Louis Garfinkle, Quinn Redeker, Deric Washburn, and Michael Cimino, 1978
#8 of 28 in the 20th century series
I’m not entirely sure how this movie ended up on this list; I had only seen it once before, and I don’t even remember exactly when. I’m guessing that I went to the video store, saw this, thought “Oh, yeah, I’ve heard this is critically acclaimed!”, rented it, watched it, and thought “Wow, that was intense!”, which at the time was all it took for me to add it to my personal pantheon. These days it takes a little more.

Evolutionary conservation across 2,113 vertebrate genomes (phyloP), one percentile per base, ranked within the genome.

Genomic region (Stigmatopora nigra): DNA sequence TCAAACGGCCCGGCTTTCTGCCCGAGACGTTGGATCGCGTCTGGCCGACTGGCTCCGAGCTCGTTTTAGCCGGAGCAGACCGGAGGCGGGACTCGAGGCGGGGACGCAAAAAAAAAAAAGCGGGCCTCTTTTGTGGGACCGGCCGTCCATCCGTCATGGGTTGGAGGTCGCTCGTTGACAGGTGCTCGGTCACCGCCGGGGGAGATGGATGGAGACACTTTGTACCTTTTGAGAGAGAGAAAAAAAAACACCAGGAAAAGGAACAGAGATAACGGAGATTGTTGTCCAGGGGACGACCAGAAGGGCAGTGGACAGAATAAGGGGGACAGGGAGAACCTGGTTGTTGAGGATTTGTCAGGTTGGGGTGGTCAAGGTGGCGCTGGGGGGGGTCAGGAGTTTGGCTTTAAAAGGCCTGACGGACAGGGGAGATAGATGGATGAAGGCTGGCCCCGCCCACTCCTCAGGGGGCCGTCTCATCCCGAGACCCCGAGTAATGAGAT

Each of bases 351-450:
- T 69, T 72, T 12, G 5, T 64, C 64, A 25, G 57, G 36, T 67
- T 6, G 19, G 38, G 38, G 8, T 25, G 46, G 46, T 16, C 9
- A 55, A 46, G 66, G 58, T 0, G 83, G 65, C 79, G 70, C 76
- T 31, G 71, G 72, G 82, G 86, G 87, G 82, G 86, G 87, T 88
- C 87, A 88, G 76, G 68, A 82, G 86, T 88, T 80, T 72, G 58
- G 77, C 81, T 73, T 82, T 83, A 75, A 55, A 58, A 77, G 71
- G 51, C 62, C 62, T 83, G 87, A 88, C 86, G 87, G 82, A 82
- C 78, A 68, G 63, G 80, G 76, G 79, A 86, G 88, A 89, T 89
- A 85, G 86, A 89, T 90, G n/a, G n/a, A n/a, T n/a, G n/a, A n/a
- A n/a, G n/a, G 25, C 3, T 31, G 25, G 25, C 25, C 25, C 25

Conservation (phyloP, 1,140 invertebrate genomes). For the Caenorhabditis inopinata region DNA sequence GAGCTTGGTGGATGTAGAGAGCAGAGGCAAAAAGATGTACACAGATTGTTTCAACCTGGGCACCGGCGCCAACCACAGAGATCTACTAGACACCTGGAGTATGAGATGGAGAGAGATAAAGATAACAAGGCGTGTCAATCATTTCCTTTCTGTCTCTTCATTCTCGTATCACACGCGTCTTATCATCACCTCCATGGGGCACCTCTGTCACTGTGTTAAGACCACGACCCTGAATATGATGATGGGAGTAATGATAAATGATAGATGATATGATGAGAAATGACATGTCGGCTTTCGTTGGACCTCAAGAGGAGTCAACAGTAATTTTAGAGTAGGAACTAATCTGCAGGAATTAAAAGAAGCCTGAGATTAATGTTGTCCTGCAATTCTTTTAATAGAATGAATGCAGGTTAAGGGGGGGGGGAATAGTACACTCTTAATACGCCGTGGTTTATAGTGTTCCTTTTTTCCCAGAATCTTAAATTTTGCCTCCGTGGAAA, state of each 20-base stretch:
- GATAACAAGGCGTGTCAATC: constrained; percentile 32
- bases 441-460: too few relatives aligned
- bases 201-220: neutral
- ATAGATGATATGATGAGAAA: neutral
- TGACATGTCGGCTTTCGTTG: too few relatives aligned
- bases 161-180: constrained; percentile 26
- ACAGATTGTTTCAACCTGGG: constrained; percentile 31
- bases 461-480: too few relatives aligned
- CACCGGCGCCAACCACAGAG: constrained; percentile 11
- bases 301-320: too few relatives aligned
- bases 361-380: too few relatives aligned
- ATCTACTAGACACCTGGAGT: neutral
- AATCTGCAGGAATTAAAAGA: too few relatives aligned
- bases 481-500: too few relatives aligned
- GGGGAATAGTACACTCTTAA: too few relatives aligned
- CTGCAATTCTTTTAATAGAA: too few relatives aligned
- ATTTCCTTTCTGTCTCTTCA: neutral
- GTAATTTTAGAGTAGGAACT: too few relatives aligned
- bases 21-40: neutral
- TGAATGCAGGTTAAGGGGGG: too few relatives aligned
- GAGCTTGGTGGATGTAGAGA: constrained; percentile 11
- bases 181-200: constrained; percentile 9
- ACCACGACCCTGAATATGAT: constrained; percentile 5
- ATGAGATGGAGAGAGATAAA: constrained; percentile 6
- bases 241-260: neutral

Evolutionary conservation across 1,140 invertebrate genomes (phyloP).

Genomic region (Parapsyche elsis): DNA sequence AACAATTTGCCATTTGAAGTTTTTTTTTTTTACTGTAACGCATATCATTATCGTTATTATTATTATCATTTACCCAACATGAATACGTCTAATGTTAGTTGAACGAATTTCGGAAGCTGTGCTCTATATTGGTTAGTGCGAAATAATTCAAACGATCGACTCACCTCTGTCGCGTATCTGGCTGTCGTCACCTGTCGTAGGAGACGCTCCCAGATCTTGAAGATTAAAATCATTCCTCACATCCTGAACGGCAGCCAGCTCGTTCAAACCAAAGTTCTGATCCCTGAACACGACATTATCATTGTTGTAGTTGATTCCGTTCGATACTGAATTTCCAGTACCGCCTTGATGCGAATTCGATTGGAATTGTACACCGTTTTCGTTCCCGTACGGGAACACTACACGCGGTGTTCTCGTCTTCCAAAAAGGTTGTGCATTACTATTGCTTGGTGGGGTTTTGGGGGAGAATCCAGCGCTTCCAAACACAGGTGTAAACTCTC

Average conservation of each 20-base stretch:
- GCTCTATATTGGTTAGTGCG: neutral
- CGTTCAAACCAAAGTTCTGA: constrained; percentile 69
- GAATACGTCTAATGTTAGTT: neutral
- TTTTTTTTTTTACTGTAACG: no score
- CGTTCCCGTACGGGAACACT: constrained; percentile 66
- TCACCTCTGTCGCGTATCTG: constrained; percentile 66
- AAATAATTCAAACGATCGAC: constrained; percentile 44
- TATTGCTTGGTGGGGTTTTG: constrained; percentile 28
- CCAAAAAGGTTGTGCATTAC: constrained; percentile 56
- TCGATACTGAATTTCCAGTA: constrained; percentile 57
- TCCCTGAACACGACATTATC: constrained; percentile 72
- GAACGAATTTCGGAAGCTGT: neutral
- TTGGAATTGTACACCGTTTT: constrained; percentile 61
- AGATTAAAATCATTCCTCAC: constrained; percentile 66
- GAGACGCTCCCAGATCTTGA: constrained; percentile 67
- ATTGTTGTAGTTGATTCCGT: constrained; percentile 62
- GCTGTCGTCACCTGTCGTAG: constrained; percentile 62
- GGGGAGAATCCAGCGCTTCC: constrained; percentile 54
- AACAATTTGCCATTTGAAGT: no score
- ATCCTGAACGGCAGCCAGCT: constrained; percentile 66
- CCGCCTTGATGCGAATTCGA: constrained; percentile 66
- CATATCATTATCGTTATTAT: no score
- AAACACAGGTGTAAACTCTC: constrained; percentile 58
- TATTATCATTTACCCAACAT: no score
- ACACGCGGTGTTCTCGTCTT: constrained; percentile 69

The Deer Hunter has two main settings: a heavily Slavic town in the industrial sprawl outside Pittsburgh, and Vietnam towards the end of the war. Most of the scenes in Vietnam revolve not around combat but around Russian roulette: the Vietcong make their prisoners play it, and then it turns out that in Saigon gambling on Russian roulette is a big underground craze. Apparently the original script by Garfinkle and Redeker was set in Las Vegas, the idea being that in a city notorious for gambling, this was the next logical step. It seems to have been Cimino’s idea to relocate the action to Vietnam, not because anyone ever attested to the Vietcong torturing prisoners with Russian roulette games, but because going to Vietnam was itself equivalent to pointing a gun at your own head and pulling the trigger. Maybe you come out shaken but okay, or maybe you die. Or maybe you end up maimed, or psychologically shattered. In any case, I get the metaphor, but still, on the literal level the idea of people making fortunes and gaining fame playing Russian roulette for months on end is absurd: you have less than a 1% chance of surviving seven rounds and less than a 0.1% chance of surviving ten. This in and of itself is not a dealbreaker—it could still work if the rest of the film had an absurdist tone. But it doesn’t. It’s actually more in the vein of social realism, presenting a slice of America that doesn’t often appear in media portrayals: a particularly grotty hole in the Rust Belt, with rundown shacks wedged in among the smokestacks and the great onion domes of the Russian Orthodox church looming above the tangle of cables strangling the wet gray sky. I’ve seen a lot of movies and TV shows that contrast the loud, seedy, wartorn third‐world city with the affluent suburb or idyllic small town back home, so I was struck by how in this movie the patch of America the protagonists return to is no less squalid than the patch of Vietnam they left behind—and, to much of the audience, no less foreign. (Personally, I grew up in an area with a lot more Nguyens and Trans than Vronskys and Chevotareviches.) Pattern 24 says that I’m a big fan of geographically and chronologically grounded narratives, and I found a lot of this material fascinating—I often found myself thinking, e.g., “Whoa! 1970s corner grocery! Lemme look at those shelves! Awesome!”—but not only were the endless scenes of pranks and putdowns that constitute “male bonding” tedious, this half of the movie just doesn’t work together together with the metaphorical Russian roulette half. Even for me, normally very much into weaving together disparate tones and genres, it was just too much of a clash between different levels of reality.